Meanwhile, the state is doubling down on the technology, and CARB has said it may need to spend between $ 700 billion and $ 3.9 billion to build 200 more digesters to help meet its goal. ‘is set in 2016 to reduce dairy methane emissions by 40% compared to 2013 levels by 2030. The cost depends on whether the digesters are associated with polluting internal combustion engines or fuel cells cleaner but much more expensive.

The state is currently on track to meet only half of its emissions reduction target, having spent nearly $ 200 million on digesters since 2015.

“We believe we can achieve the rest of the reductions that we hope to see through additional digesters, as well as other reduction processes,” said Ryan Schauland, acting head of the project assessment arm of the CARB.

Investments in US biogas projects have already tripled since 2017 to more than $ 1.6 billion, according to data from research firm AcuComm, including from players like oil companies Chevron (CVX.N) and BP , as well as automaker BMW, which are seeking to profit from the biogas market and its subsidies.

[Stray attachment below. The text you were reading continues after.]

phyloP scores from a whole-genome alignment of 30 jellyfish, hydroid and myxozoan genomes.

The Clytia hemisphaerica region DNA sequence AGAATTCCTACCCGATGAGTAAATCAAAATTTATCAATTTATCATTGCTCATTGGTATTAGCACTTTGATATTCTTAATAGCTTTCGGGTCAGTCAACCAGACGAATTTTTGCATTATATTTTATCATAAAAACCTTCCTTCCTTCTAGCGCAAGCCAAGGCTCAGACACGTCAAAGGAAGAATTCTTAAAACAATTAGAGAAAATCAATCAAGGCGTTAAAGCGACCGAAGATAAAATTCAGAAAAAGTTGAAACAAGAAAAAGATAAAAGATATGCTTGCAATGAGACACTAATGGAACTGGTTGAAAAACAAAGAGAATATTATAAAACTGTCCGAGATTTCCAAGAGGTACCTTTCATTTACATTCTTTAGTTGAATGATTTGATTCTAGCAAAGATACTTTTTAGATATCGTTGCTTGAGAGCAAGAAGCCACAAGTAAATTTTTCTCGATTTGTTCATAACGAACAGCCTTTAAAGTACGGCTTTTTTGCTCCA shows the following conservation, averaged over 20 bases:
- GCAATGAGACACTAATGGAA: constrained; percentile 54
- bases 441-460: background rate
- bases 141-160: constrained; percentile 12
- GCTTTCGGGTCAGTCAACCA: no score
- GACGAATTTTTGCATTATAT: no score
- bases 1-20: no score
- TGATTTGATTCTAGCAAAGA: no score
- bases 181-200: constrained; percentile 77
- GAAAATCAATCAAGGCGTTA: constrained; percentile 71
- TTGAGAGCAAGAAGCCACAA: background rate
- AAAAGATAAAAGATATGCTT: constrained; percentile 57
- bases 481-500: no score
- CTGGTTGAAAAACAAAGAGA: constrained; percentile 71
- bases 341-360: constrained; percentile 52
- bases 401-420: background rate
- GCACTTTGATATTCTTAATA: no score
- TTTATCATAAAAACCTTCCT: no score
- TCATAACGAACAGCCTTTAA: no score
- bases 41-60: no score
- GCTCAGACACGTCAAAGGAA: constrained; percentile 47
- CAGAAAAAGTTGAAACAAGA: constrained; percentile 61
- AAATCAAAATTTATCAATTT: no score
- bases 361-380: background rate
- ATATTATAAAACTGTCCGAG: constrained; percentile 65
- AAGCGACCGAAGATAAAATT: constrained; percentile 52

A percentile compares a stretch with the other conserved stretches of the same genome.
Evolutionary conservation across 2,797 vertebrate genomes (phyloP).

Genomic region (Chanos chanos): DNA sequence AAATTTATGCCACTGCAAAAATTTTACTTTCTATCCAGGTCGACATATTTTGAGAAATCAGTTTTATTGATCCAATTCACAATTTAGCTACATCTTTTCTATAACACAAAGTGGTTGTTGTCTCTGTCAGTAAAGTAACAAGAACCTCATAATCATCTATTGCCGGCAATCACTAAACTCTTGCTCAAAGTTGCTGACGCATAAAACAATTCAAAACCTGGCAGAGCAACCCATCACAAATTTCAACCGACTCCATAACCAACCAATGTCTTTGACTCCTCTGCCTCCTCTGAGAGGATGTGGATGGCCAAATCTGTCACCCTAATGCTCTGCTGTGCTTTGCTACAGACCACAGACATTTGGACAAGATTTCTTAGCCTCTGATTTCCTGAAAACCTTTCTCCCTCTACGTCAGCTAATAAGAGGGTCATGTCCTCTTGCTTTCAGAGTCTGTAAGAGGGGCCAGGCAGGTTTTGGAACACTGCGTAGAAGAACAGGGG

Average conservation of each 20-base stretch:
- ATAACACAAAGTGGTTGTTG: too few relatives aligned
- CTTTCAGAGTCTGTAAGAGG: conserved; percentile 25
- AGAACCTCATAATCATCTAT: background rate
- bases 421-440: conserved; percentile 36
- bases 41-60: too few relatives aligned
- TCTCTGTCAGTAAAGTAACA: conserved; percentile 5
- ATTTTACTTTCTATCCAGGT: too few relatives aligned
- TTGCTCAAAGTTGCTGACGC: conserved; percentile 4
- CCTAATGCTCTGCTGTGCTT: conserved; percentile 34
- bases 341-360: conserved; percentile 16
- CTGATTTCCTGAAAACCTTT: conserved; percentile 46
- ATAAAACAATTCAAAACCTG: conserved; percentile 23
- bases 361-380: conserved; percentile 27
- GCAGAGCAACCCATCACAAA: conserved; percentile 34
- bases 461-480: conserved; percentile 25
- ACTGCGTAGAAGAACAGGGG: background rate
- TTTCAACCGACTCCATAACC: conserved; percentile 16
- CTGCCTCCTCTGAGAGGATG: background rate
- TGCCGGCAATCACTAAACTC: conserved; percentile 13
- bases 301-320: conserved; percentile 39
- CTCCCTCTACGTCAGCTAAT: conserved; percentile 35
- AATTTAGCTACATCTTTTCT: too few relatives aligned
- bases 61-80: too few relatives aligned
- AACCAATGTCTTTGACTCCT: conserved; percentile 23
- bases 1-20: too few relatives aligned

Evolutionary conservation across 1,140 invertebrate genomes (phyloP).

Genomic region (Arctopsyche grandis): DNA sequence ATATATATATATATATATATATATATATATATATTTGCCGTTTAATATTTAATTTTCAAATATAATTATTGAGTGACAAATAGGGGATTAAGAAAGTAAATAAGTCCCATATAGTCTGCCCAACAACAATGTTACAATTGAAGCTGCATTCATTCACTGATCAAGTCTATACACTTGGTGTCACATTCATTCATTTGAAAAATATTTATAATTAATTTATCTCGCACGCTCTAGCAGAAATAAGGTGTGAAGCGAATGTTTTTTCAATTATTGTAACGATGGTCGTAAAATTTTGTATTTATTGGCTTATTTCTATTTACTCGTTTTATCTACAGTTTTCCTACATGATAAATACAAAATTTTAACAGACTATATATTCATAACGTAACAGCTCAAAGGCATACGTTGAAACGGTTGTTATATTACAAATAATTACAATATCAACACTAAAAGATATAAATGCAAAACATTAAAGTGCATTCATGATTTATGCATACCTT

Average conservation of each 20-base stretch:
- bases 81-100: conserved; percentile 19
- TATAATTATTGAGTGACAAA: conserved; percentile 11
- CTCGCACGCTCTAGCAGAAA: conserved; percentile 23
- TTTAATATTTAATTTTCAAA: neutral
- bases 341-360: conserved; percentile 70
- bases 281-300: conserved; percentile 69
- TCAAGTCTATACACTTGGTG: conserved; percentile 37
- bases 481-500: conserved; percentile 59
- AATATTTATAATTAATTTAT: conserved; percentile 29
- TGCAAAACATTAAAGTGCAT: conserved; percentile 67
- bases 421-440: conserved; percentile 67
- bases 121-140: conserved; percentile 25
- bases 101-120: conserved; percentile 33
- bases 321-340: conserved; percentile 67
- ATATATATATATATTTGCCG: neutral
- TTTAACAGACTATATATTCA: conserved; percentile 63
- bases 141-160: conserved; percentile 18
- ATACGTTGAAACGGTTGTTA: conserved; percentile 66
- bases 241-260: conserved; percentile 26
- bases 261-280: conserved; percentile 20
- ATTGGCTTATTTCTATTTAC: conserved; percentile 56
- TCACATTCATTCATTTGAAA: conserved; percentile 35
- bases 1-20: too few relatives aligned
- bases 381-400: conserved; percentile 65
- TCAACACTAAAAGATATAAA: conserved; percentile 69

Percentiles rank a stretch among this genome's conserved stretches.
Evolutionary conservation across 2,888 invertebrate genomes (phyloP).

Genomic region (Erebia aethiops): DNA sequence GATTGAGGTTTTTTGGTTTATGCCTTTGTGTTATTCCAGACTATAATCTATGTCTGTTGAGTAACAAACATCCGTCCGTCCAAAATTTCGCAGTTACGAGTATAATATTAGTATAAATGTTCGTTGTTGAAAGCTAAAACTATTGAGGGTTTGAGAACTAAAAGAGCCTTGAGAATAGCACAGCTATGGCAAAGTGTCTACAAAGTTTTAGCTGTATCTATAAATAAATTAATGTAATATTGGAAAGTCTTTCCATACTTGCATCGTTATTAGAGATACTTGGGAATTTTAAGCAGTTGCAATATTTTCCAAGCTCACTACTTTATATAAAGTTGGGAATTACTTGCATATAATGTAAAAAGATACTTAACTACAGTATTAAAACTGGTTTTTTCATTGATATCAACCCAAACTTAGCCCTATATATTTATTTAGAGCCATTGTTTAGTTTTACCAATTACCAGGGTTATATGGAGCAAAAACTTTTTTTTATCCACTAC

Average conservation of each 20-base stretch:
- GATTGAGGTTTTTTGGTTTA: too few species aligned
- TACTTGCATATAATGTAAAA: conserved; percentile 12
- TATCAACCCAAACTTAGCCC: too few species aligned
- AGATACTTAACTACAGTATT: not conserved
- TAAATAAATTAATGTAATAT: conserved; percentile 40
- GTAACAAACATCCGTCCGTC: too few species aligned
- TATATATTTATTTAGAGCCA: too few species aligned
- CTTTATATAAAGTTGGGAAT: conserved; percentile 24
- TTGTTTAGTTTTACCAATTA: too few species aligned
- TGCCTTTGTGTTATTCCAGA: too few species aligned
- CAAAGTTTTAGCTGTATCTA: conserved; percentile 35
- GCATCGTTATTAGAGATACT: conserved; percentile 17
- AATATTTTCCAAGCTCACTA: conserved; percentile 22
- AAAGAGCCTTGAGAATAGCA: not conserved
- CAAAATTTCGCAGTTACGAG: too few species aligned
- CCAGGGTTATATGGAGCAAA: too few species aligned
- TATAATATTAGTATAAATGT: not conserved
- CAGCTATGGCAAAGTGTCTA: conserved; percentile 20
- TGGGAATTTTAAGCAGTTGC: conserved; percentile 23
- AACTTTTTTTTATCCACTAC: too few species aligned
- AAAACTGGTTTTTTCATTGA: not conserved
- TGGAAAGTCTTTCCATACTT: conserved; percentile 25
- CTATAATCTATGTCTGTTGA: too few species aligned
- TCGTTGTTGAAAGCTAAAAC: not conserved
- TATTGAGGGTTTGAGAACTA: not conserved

There are currently 317 operational manure digesters nationwide, up from 141 in 2009, according to EPA data.

Currently, digesters favor large farms. A 2018 study on the potential of dairy biogas in Idaho found that a farm needed at least 3,000 cows for an “economically viable” digester operation. According to the most recent USDA census, only 714 of the approximately 40,000 dairy farms in the United States have 2,500 or more cows.

But the incentives offered in BBB could benefit some small farms, said Jed Davis, sustainability manager at Cabot Creamery in Vermont. He said six of Cabot’s farms have digesters and more are in development.

“I can’t imagine a future where every farm uses anaerobic digestion,” Davis said. “But I am optimistic that there are more opportunities than what is currently available.”

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Leah Douglas reported from Washington, DC, Nichola Groom from Los Angeles. Editing by Richard Valdmanis and Julie Marquis